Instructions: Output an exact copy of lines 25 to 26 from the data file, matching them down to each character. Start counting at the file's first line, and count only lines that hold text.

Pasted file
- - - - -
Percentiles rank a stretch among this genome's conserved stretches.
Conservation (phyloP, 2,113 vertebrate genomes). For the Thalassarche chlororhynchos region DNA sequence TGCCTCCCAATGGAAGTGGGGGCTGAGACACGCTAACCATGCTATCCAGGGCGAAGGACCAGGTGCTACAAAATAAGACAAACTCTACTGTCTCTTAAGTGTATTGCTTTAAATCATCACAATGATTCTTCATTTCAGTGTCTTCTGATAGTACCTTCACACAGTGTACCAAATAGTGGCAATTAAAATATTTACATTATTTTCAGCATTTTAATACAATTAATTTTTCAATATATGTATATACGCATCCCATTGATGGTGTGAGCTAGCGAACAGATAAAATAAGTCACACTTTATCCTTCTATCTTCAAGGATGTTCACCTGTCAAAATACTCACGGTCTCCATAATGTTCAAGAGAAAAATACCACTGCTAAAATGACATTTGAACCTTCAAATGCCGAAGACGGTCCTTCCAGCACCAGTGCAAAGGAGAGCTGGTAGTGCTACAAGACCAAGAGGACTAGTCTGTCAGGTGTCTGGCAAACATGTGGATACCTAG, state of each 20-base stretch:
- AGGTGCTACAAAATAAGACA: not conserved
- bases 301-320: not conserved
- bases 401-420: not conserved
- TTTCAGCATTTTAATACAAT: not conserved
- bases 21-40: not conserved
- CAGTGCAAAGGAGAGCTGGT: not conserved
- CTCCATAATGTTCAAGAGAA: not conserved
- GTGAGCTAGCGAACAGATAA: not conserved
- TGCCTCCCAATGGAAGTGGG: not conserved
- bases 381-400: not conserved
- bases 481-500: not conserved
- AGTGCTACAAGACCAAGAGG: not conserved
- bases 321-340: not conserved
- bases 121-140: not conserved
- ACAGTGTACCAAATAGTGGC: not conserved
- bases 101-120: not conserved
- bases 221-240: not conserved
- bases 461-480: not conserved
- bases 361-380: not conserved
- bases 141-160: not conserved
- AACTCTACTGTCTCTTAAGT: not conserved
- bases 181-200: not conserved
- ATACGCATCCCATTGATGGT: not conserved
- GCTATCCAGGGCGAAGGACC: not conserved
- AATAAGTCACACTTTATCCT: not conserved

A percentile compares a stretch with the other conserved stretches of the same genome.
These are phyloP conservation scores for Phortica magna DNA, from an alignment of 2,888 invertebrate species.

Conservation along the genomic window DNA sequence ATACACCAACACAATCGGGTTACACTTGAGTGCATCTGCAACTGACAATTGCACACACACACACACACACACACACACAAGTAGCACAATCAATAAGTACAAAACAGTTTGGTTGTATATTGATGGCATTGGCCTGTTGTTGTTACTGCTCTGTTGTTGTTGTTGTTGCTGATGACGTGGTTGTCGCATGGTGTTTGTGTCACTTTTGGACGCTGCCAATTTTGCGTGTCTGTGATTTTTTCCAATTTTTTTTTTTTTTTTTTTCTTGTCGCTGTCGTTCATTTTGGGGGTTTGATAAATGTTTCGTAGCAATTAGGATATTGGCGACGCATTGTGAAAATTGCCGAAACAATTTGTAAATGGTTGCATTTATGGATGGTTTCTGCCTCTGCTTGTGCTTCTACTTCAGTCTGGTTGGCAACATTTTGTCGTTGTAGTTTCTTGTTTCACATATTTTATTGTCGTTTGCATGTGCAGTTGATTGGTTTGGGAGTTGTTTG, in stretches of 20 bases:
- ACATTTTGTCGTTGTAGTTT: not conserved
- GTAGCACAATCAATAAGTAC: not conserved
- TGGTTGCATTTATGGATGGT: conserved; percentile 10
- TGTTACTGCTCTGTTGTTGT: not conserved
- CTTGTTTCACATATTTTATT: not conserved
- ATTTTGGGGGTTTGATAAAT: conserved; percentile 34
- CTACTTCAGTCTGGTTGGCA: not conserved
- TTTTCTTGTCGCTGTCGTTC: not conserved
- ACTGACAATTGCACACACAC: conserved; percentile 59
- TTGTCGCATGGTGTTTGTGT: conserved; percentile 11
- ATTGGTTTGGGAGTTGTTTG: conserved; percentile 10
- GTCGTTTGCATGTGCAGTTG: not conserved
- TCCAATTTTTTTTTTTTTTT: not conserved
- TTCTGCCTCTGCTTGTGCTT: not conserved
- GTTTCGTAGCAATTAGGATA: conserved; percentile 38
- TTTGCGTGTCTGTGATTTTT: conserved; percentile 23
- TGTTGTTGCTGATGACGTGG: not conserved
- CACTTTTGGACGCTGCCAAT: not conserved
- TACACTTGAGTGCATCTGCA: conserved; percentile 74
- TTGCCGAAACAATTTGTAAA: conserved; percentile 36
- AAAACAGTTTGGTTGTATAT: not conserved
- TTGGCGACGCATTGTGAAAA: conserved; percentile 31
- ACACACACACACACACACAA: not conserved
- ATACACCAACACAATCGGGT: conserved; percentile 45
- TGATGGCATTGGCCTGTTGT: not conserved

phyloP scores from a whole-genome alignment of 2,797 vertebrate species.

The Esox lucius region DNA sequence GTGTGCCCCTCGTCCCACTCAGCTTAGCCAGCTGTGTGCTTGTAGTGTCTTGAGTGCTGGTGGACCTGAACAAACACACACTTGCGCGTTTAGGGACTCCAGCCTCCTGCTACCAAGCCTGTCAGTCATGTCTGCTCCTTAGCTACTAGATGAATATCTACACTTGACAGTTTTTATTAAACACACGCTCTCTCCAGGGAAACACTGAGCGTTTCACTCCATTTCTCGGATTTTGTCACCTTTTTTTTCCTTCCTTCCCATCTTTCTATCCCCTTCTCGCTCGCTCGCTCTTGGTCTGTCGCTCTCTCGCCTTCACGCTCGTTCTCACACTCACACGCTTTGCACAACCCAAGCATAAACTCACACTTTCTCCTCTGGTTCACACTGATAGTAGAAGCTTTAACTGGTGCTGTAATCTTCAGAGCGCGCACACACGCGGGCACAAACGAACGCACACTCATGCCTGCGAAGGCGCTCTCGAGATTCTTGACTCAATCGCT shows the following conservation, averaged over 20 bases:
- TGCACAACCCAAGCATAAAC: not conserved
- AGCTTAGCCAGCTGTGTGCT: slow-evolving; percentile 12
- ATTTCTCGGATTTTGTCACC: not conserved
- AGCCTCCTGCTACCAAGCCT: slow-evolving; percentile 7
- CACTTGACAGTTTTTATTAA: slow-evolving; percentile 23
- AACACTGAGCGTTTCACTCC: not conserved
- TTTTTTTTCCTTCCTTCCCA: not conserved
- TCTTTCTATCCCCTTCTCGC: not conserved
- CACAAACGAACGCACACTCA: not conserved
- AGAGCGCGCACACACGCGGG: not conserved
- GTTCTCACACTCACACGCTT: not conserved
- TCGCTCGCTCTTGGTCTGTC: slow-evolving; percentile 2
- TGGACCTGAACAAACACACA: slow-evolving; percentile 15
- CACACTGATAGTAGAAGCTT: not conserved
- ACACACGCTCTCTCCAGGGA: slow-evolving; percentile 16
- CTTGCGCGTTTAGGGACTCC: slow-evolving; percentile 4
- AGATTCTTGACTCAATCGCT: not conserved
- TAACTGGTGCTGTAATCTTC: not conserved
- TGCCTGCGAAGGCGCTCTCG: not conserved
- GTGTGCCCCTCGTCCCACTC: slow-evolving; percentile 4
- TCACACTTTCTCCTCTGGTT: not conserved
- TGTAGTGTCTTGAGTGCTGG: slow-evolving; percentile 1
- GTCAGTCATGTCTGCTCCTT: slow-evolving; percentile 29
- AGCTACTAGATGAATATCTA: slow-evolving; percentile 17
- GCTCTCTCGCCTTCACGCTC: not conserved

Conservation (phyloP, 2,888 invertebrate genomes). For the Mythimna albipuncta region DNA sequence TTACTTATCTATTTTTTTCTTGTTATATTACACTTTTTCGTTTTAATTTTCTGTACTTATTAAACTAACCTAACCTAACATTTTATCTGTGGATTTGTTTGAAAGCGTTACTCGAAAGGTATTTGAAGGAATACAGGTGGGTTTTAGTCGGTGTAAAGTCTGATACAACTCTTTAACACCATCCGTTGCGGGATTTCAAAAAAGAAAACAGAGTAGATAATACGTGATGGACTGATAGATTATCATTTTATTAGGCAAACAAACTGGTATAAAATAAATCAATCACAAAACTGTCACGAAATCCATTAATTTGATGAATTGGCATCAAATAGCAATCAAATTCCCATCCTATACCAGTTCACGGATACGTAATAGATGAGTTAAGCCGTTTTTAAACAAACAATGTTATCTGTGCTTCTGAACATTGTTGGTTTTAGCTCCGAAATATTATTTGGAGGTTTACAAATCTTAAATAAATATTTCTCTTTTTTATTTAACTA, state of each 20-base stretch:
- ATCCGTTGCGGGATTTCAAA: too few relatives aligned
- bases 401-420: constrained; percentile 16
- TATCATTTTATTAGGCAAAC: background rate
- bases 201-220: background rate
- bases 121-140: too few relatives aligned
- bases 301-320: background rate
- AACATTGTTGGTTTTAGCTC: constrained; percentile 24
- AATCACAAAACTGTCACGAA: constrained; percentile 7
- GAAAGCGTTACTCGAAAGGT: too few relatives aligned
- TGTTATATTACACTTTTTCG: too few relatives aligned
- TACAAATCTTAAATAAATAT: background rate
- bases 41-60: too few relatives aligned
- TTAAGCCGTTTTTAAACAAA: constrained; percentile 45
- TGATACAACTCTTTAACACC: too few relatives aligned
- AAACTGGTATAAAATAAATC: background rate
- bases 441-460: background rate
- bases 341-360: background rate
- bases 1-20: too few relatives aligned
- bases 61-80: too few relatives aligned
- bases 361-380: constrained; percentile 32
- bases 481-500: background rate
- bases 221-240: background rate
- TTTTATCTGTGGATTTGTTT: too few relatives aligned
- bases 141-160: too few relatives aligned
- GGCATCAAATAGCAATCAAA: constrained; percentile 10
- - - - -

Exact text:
- ATACGCATCCCATTGATGGT: not conserved
- GCTATCCAGGGCGAAGGACC: not conserved